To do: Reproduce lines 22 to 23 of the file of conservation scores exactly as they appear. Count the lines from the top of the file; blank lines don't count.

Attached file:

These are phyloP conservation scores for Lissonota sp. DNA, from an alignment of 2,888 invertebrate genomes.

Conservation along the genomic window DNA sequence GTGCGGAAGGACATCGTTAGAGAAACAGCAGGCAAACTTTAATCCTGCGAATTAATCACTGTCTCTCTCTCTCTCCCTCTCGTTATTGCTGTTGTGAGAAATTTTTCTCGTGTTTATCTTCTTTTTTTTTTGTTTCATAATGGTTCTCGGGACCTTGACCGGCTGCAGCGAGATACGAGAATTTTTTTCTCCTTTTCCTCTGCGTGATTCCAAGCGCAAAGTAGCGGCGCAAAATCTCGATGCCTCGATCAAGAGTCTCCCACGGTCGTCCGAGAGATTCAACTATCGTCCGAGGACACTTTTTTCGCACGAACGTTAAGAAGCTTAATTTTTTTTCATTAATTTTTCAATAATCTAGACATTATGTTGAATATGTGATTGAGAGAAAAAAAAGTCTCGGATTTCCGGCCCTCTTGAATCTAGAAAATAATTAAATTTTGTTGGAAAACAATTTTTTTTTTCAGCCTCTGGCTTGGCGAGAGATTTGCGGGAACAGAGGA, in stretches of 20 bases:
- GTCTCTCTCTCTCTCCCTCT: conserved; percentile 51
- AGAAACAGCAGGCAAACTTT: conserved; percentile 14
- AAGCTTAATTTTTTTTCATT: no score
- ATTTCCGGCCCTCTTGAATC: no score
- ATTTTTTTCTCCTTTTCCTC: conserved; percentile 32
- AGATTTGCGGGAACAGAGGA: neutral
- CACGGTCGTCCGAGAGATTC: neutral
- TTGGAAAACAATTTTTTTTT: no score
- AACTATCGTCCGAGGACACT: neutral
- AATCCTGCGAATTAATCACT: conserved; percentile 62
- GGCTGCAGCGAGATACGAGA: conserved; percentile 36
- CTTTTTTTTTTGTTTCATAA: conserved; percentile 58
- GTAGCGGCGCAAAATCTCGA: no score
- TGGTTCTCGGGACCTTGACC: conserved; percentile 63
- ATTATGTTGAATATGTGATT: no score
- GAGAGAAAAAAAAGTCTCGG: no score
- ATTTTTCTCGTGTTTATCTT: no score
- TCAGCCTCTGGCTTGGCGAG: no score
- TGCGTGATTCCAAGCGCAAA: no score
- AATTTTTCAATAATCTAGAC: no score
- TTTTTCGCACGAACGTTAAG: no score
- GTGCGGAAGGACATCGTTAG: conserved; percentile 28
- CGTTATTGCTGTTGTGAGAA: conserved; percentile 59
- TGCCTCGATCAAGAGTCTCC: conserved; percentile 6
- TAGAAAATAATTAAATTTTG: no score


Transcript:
- AATTTTTCAATAATCTAGAC: no score
- TTTTTCGCACGAACGTTAAG: no score